As well as using Trebuchet to securely send files, it can also be used to request files, and, like sharing, the recipient of the request does not need a Trebuchet account.
To request a file you generate an invitation request, which creates a unique link to be shared with the person who has the files to share with you. When they receive the invitation link and use it to share files with you, the files are encrypted in their browser, before being uploaded, using a shared key that is known only to you and the sender.
When the sender has used the invitation link to share files with you, the files will be available in your Trebuchet inbox, and are decrypted using your key.
Yes. In all scenarios, shared files are encrypted in the sharer's browser before they are uploaded. They can only be decrypted in the browser of the recipient, who must have the full sharing link, and the password if one has been set. At all points in-between, including when on our servers, the files are encrypted. We cannot decrypt them.
The keys used to encrypt files are never sent to our servers. They are securely stored in your browser, so that only you can view the details of files or invitations you have already shared. Once a file or invitation is deleted, the keys in your browser are also removed.
As well as file encryption, when you use Trebuchet your browsing traffic is encrypted using TLS versions 1.2 or 1.3, which is the industry standard.
No. Since the file encryption happens in your browser before the files are uploaded, we can't look at their contents. This means we don't check for viruses or malware, so it’s important to check files yourself before you share them. Downloaded files are inspected for viruses by most modern web browsers.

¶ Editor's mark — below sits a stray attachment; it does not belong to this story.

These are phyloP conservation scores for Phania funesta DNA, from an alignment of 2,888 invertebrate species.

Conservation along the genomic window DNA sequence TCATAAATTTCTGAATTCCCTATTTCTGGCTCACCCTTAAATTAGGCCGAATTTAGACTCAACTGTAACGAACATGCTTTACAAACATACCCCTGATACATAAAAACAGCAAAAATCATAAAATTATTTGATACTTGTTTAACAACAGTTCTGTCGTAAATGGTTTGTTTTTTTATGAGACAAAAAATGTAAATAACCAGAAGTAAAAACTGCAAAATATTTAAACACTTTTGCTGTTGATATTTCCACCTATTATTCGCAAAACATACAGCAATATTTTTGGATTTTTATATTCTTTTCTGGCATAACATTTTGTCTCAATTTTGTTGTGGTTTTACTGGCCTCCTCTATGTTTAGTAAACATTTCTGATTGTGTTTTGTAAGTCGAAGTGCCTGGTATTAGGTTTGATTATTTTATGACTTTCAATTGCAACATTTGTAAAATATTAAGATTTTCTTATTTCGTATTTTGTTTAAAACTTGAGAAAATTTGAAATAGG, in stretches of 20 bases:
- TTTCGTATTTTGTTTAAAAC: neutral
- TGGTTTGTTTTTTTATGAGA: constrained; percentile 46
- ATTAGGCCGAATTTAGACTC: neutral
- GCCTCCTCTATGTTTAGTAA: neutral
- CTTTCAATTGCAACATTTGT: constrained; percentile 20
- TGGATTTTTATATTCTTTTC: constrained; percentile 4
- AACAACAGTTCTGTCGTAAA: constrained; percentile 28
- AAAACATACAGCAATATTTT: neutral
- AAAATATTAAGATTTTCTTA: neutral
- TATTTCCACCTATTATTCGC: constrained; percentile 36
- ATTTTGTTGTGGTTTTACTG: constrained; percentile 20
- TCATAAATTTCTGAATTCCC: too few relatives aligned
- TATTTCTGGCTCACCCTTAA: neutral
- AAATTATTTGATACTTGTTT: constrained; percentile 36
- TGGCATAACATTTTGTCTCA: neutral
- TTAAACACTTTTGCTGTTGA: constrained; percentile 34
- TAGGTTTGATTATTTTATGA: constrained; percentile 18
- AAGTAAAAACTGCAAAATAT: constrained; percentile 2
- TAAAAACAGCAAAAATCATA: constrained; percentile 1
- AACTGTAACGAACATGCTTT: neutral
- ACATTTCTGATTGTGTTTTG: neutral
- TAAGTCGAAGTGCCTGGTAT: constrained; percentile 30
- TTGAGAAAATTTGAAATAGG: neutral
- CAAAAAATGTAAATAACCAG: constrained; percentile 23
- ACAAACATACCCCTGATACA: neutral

No. Part of the security of Trebuchet is that the files are ephemeral, which means they only exist for the period of time set by the expiry duration. When sending files, you choose when they expire, and after this time they are deleted from our servers. We don't keep copies of any uploaded files, and we can't decrypt them. For this reason, Trebuchet should not be used for backup purposes, or for holding the only copy of important files.
When using Trebuchet to send and receive files, including when requesting files, your files are encrypted using AES-256 in Galois Counter Mode (GCM). Encryption key derivation uses PBKDF2 and HKDF. AES key wrap is used to protect your local keys.
When you send file sharing requests, the encryption keys are themselves encrypted using Elliptic Curve Diffie Hellman (ECDH), using NIST curve P-384.
Trebuchet was inspired by Firefox Send, but we've taken it much further. Firefox Send was a great file sharing application from the Mozilla Foundation, but as detailed on their blog, it had to be closed down as it was frequently being used for malicious purposes - primarily due to its anonymity. We've started with their approach, added authentication (thus removing the anonymity), built in more features and improved security. Examples of improvements include:
There are three source files in Trebuchet that have come from the original Firefox Send project. As per their license agreement, we have made these files available here.